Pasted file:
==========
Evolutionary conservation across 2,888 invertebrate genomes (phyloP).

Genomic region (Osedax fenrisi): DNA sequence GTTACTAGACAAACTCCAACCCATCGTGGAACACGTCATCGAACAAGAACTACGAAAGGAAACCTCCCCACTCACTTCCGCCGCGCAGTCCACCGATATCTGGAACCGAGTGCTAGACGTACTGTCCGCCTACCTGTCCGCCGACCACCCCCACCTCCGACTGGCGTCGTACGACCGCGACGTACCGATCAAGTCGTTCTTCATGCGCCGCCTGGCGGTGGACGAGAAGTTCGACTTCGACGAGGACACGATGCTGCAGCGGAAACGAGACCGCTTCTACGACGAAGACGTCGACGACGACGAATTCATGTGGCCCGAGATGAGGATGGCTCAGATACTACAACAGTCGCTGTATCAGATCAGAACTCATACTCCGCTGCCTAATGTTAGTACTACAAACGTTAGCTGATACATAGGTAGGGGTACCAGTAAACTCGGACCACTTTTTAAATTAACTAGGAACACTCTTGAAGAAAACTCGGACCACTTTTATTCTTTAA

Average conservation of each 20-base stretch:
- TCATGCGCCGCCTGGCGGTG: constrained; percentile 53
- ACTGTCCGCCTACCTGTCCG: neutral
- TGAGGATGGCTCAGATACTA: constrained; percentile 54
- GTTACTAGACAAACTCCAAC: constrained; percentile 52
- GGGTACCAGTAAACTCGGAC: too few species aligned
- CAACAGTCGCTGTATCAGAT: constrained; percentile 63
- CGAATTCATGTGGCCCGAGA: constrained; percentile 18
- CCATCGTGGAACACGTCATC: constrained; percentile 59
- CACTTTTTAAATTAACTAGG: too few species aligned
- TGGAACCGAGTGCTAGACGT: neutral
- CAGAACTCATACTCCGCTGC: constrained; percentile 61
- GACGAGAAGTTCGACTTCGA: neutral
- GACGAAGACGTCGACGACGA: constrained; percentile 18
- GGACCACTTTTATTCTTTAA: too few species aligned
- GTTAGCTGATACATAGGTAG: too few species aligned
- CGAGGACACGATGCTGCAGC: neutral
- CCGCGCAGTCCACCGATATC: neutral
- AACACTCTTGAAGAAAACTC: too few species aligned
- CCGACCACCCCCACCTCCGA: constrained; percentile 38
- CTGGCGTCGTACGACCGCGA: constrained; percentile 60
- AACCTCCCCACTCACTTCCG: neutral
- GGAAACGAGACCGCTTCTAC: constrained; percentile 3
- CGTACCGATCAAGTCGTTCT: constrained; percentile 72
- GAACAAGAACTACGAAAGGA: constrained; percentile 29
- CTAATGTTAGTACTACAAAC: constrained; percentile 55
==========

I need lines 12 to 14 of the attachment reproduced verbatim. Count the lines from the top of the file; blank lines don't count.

- CACTTTTTAAATTAACTAGG: too few species aligned
- TGGAACCGAGTGCTAGACGT: neutral
- CAGAACTCATACTCCGCTGC: constrained; percentile 61